sensible, and judicious person in existence. No one had a greater variety of receipts for all
sorts of ailments, and no one could more artistically cook dishes better suited to the taste of
the sick. Most of the officers, who had from time to time been ill and wounded,
acknowledged and prized her talents and excellencies; and the Captain declared that he
considered he owed his life, under Providence, entirely to the care with which she nursed
him through an attack of fever when the doctor despaired of his life.
“All hands on deck!” was the order given as soon as the Captain saw what had occurred.
The main-topsail had been blown from the boltropes, and the tattered remnants were now
lashing and slashing about in the gale, twisting into inextricable knots, and winding and
wriggling round the main-topsail yard, rendering it a work of great danger to go out on it. The
boatswain’s whistle sounded shrilly through the storm a well-known note. “All hands shorten
sail!” was echoed along the decks. “Rouse out there—rouse out—idlers and all on deck!”
Everybody knew that there was work to be done; indeed, the clap made by the parting of
the sail had awakened even the soundest sleepers. Among the first aloft, who endeavoured
to clear the yard of the fragments of the sail, was William Freeborn, the captain of the
maintop. With knives and hands they worked away in spite of the lashing they got, now
being almost strangled, and now dragged off the yard.
The Captain resolved to heave the ship to. The wind had shifted, and if they ran on even
under bare poles, they would be carried on too much out of their course. It was a delicate
and difficult operation. A new main-topsail had first to be bent. It took the united strength of
the crew to hoist it to the yard. At length the sail was got up and closely reefed, hauled out,
strengthened in every possible way to resist the fury of the gale. It was an operation which
occupied some time. The fore-topsail had to be taken in. The helm was put down, and, as
she came slowly up to the wind, the after-sail being taken off also, she lay to, gallantly riding
over the still rising seas. Though she did not tumble about, perhaps, quite as much as she
had been doing, her movements were far from easy. She did not roll as before, as she was
kept pressed down on one side; still every now and then she gave a pitch as she glided
down into the trough of the sea, which made every timber and mast creak and quiver, and
few on board would have been inclined to sing:
“Here’s a sou’wester coming, Billy,
Don’t you hear it roar now!
Oh help them! How I pities those
Unhappy folks on shore now!”
At length William Freeborn was relieved from his post aloft, and came down on deck. Paul
Pringle, his old friend and messmate, who had been hunting for him through the darkness,
found him at last. Paul grieved sincerely for the news he had to communicate, and, not
liking the task imposed on him, scarcely knew how to begin.
“Bill,” said he with a sigh, “you and I, boy and man, have sailed together a good score of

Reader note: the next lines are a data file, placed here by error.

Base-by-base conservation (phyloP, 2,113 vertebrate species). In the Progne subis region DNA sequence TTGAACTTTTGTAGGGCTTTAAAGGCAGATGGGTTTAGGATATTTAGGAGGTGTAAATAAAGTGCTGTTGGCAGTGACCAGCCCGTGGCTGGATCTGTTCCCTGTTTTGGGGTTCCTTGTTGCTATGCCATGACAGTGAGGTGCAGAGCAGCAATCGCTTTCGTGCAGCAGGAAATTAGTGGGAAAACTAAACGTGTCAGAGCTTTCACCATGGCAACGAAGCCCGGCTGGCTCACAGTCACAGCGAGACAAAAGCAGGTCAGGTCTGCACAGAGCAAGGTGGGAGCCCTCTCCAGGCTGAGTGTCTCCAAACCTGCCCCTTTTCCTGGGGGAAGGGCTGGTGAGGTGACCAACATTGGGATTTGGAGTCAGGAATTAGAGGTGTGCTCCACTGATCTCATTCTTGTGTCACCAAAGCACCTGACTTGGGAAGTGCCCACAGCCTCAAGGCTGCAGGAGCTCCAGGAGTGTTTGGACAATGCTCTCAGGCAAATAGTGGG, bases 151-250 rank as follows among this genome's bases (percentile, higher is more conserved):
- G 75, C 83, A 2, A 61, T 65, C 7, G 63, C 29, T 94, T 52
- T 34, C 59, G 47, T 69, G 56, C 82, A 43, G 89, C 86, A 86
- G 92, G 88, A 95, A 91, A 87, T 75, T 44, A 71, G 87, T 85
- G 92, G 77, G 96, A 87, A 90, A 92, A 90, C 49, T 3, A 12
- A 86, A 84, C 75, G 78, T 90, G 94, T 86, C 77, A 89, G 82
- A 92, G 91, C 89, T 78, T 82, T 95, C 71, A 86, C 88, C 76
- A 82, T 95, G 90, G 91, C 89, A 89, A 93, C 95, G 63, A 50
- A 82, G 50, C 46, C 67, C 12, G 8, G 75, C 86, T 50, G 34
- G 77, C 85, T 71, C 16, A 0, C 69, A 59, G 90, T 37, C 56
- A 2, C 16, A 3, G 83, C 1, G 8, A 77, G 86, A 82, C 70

years, and never had a fall-out about nothing all that time, and it goes to my heart, Bill, to
say any thing that you won’t like; but it must be done—that I sees—so it’s no use to have no
circumbendibus. Your missus was took very bad—very bad indeed—just in the middle of
the gale, and there was no one to send for you—and so, do you see—”
“My wife—Molly!—oh, what has happened, Paul?” exclaimed Freeborn, not waiting for an
answer; but springing below, he rushed to the sick-bay, as the hospital is called. The faint
cry of an infant reached his ears as he opened the door. Betty Snell, one of the other
nurses, was so busily employed with something on her knees, that she did not see him
enter. The dim light of a lantern, hanging from a beam overhead, fell on it. He saw that it
was a newborn infant. He guessed what had happened, but he did not stop to caress it, for
beyond was the cot occupied by his wife. There she lay, all still and silent. His heart sank
within him; he gazed at her with a feeling of terror and anguish which he had never before
experienced. He took her hand. It fell heavily by her side. He gasped for breath. “Molly!” he
exclaimed at length, “speak to me, girl—what has happened?”
There was no answer. Then he knew that his honest, true-hearted wife was snatched from
him in this world for ever. The big drops of salt spray, which still clung to his hair and bushy
beard, dropped on the kind face of her he had loved so well, but not a tear escaped his
eyes. He gladly would have wept, but he had not for so many a long year done such a thing,
and he felt too stunned and bewildered to do so now. He had stood as a sailor alone could
stand on so unstable a foothold, gazing on those now placid and pale unchanging features
for a long time,—how long he could not tell,—when Paul Pringle, who had followed him to
the door of the sick-bay, came up, and, gently taking him by the shoulders, said:
“Come along, Bill; there’s no use mourning: we all loved her, and we all feel for you, from
the Captain downwards. That’s a fact. But just do you come and have a look at the younker.
Betty Snell vows that he’s the very image of you, all except the beard and pigtail.”
The latter appendage in those days was worn by most sailors, and Bill Freeborn had reason
to pride himself on his. The mention of it just then, however, sent a pang through his heart,
for Molly had the morning before the gale dressed it for him.
Freeborn at first shook his head and would not move; but at last his shipmate got him to turn
round, and then Betty Snell held up the poor little helpless infant to him, and the father’s